Nobody's Fool: The Lives of Danny Kaye

Martin Gottfried, Author
Martin Gottfried, Author Simon & Schuster $23.5 (352p) ISBN 978-0-671-86494-1
Reviewed on: 10/31/1994
Release date: 11/01/1994
Paperback - 352 pages - 978-0-7432-4476-3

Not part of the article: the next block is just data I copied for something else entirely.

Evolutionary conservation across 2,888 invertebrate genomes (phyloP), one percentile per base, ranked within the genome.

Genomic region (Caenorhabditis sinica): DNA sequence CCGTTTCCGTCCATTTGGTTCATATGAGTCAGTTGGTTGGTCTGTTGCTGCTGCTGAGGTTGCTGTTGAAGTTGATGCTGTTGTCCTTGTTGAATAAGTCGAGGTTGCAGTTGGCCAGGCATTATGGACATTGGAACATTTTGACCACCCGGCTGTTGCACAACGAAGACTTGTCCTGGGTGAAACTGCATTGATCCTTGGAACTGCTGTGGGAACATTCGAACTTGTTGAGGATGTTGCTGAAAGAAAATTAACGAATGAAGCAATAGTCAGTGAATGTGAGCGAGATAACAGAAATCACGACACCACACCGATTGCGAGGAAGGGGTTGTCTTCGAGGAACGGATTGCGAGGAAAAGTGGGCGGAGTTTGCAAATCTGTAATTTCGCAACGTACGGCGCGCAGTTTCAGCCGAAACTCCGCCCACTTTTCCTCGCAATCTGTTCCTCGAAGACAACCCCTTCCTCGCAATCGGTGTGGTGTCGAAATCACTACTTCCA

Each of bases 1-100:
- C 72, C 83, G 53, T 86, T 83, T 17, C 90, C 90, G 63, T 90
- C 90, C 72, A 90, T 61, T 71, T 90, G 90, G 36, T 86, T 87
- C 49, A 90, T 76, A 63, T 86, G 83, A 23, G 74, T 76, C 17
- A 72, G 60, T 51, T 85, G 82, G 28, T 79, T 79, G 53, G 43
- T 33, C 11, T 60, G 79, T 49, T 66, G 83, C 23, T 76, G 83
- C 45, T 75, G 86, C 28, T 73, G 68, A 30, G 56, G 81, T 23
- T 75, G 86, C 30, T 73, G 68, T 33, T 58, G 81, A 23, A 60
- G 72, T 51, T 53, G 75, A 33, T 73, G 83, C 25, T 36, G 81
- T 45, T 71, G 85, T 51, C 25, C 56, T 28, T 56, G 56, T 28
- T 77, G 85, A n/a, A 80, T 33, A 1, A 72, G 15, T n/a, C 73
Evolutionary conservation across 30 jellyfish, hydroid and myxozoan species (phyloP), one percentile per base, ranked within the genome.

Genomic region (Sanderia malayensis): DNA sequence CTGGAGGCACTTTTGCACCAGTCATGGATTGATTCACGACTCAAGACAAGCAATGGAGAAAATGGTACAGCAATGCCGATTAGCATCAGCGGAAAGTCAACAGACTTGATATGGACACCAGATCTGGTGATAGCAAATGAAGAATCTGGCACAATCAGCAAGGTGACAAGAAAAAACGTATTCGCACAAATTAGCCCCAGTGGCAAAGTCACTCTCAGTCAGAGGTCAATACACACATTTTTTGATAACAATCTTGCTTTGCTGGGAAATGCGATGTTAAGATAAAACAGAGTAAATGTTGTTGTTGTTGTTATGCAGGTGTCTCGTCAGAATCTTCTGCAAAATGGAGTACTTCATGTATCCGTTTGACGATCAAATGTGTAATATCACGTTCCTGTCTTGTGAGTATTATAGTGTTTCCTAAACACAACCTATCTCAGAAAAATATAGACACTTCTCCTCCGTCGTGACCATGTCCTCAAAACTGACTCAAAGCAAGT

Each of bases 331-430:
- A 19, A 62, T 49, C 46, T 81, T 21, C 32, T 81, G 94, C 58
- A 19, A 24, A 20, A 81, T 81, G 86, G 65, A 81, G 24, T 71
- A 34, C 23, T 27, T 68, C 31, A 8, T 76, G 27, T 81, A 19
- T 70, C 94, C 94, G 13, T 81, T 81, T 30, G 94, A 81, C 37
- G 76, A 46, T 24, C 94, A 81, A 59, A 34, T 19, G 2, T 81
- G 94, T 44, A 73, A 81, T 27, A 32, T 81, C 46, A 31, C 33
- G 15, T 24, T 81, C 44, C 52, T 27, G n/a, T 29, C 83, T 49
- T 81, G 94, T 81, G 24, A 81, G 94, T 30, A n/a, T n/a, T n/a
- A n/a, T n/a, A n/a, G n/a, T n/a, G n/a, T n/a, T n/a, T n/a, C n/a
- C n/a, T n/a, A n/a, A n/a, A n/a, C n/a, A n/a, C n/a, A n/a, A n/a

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Brooklyn-born in 1913 as David Daniel Kaminski, this kinetic comedian with the crooked smile got his start in summer vaudeville. Beginning at age 16, he learned the hard way and learned well. He could mesmerize a nightclub audience, reduce it to tears of laughter and then get everyone to dance the conga. His rags-to-riches career took him to Hollywood, Broadway, the London Palladium (where he performed a triple act with Laurence Olivier and Vivien Leigh and drank champagne with Princess Margaret). Through all this he was coached by his wife, Sylvia Fine, who wrote the songs and devised the comic business that launched his career. The couple stayed together for 47 years (Kaye died in 1987). However, Gottfried (All His Jazz: The Life and Death of Bob Fosse) isn't telling a fairy tale here. Despite worldwide acclaim, good works with UNICEF and a mega-movie hit with Hans Christian Andersen, there was a cold and dark side to Kaye. No one quoted in this detailed biography felt close to him; even Sylvia played more the role of mother and manager than wife or lover. Convincingly discredited as well are recent assertions that Kay and Olivier were once lovers. ``Perhaps he could not be intimate with any individual,'' Gottfried writes, ``but he certainly could be with an audience.'' Audiences everywhere loved him and felt loved by him. Perhaps that is the way to remember him: the redheaded singing elf who spread happiness. Photos not seen by PW. (Nov.)
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